Tuesday 17 January 2017

Immigration Curbs At Heart Of Brexit Plan - UK To Leave Single Market, Says Prime Minister Theresa May

Theresa May promised a clean break from the EU in her speech today – ruling out any deal that 'leaves us half-in, half-out'
In an historic speech that will define the UK for generations, the Prime Minister vowed to take the country out of the European single market. She insisted controlling rampant immigration is a red line - and made clear Britain will no longer tolerate being bossed around by European judges. 

The PM's vision will delight Brexiteers but draw howls of outrage from Europhiles - who have been frantically trying to limit the impact of the referendum result since last June. It brings to an end months of hedging and stonewalling by ministers, as they hammered out the plan of attack in the looming negotiations with the EU.

Theresa May has said the UK "cannot possibly" remain within the European single market, as staying in it would mean "not leaving the EU at all".
But the prime minister promised to push for the "greatest possible" access to the single market following Brexit.
In a long-awaited speech, she also announced Parliament would get a vote on the final deal agreed between the UK and the European Union.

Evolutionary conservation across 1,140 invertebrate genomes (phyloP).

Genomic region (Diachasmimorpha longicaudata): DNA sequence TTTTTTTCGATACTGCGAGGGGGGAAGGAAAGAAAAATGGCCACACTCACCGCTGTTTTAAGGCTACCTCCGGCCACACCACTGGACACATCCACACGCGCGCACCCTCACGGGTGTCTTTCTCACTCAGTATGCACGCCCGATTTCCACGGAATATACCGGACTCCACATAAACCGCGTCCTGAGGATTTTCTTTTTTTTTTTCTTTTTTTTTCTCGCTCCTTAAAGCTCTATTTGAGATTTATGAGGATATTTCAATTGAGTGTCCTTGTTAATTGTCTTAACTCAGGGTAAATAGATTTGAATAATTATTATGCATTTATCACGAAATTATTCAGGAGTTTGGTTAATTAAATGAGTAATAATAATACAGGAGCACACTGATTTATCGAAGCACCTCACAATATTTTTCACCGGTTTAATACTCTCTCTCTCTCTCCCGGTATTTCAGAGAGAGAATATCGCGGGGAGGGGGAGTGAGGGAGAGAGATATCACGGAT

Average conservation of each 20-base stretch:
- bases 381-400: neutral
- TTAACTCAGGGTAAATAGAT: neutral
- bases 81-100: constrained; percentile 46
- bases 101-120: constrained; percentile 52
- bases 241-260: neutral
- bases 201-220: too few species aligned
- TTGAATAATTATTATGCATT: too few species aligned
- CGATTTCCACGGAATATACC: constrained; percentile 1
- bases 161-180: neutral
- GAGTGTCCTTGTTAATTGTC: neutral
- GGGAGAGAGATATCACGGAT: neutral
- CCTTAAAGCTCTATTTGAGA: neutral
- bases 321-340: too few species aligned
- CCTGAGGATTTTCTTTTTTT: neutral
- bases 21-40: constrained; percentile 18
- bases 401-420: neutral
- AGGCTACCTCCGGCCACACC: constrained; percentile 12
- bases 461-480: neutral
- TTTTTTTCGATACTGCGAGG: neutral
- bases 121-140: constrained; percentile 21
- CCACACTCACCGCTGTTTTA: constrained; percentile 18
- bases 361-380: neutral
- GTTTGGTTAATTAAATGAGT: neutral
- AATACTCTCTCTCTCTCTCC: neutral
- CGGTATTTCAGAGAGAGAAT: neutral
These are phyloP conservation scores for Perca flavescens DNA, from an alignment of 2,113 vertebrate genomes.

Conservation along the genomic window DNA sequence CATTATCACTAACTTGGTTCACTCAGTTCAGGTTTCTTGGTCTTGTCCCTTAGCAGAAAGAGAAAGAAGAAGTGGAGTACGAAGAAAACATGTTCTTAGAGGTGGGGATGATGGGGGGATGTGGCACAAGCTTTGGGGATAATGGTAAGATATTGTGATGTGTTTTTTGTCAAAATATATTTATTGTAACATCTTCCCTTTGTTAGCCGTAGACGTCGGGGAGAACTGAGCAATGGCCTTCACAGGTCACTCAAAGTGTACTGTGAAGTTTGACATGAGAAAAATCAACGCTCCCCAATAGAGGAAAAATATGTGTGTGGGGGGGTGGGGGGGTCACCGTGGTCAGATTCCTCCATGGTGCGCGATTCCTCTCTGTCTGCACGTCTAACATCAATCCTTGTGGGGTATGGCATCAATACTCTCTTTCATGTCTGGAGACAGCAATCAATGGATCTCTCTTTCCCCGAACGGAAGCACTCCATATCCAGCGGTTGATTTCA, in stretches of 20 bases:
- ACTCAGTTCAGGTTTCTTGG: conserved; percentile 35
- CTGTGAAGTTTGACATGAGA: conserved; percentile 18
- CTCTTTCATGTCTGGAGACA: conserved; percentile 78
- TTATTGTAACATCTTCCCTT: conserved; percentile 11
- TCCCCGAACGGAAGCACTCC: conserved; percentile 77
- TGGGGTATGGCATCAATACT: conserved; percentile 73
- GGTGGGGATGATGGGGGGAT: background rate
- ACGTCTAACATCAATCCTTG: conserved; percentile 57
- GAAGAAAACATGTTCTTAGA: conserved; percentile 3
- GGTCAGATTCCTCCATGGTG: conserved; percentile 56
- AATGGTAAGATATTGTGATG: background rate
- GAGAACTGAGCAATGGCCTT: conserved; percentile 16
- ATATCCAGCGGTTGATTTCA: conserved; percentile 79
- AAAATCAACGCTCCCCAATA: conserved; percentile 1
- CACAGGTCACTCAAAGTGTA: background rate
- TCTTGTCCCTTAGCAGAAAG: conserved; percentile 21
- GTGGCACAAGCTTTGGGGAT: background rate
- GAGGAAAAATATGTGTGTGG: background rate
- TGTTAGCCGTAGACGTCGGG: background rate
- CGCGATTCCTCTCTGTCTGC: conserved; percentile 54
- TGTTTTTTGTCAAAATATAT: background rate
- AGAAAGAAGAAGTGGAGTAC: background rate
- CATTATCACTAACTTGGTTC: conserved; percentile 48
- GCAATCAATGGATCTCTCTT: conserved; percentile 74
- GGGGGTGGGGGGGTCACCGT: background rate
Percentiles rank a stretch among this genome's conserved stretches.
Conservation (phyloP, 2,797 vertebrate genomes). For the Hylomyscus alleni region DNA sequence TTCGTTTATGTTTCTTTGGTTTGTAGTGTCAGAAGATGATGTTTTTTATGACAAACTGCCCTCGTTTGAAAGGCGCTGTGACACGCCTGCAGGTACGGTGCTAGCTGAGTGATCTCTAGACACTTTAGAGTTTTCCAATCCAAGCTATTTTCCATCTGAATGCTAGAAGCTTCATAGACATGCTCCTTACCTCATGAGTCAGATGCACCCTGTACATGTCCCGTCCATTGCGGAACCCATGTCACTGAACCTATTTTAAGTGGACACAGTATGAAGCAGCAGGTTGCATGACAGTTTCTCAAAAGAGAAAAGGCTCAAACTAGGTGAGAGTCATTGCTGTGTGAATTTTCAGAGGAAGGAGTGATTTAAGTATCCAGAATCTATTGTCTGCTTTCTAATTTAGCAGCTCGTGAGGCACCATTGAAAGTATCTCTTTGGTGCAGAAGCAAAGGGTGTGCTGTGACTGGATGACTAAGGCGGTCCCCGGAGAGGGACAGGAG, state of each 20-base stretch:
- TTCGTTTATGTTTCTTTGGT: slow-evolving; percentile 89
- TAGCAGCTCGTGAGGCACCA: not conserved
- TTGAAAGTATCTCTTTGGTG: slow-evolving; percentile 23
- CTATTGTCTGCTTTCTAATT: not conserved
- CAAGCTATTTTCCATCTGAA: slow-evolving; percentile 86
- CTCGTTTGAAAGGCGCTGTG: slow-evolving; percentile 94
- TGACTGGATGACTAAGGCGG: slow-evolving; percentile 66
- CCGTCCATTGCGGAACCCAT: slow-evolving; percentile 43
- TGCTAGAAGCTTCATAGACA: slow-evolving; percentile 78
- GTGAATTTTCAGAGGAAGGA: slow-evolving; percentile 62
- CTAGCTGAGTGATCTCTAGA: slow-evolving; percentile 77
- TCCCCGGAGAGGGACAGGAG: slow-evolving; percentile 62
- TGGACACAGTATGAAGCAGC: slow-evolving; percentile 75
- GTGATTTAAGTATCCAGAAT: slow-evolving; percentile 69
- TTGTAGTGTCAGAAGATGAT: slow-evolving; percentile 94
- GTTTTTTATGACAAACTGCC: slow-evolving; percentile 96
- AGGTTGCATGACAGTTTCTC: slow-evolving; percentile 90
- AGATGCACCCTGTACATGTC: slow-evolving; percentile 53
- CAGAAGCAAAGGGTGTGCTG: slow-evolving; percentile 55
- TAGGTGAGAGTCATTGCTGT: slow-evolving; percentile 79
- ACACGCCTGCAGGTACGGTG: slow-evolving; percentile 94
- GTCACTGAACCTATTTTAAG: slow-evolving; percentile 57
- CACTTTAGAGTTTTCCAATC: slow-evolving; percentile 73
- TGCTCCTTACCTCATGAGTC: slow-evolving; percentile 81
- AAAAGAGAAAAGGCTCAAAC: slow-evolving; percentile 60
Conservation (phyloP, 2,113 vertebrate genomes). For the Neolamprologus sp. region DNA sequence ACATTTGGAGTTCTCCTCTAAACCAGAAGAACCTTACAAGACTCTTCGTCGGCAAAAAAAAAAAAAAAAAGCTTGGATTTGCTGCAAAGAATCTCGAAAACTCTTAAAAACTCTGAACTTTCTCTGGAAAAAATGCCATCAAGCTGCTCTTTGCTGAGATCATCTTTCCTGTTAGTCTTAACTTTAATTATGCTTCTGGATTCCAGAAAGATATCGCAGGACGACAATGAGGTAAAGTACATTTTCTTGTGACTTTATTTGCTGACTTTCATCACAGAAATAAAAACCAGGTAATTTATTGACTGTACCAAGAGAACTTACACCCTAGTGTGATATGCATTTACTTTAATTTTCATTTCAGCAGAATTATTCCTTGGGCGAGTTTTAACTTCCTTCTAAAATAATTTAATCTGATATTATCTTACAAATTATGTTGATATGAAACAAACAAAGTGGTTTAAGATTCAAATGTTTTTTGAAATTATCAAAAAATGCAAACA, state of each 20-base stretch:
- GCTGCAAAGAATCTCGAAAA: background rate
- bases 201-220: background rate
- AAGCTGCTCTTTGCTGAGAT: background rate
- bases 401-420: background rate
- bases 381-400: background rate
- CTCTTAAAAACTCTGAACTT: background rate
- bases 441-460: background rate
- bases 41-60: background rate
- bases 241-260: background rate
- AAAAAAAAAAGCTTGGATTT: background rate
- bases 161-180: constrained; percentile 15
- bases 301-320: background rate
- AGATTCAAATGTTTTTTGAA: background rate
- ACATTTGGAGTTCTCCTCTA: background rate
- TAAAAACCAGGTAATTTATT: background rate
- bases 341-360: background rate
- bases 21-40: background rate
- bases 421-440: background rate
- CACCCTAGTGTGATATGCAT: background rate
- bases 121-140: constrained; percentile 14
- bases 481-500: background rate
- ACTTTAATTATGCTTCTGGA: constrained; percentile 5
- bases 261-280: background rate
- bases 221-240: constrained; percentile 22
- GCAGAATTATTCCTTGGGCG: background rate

And Mrs May promised an end to the UK's "vast contributions" to the EU.
The prime minister used the speech to announce the UK's 12 priorities for Brexit negotiations including:
  • Maintaining the common travel area between the UK and Irish Republic
  • Tariff-free trade with the EU
  • A customs agreement with the EU
  • Continued "practical" sharing of intelligence and policing information
  • "Control" of immigration rights for EU citizens in the UK and UK citizens in the EU
Mrs May said there would not be a "blow-by-blow" account of negotiations, set to get under way after Article 50 of the Lisbon Treaty is invoked by the end of March. It was not her intention to "undermine" the EU or the single market, she added.
But she warned the EU against a "punitive" reaction to Brexit, as it would mean "calamitous self-harm for the countries of Europe and it would not be the act of a friend".
She said: "This agreement should allow for the freest possible trade in goods and services between Britain and the EU's member states.
"It should give British companies the maximum possible freedom to trade with and operate within European markets and let European businesses do the same in Britain. But I want to be clear: what I am proposing cannot mean membership of the single market."

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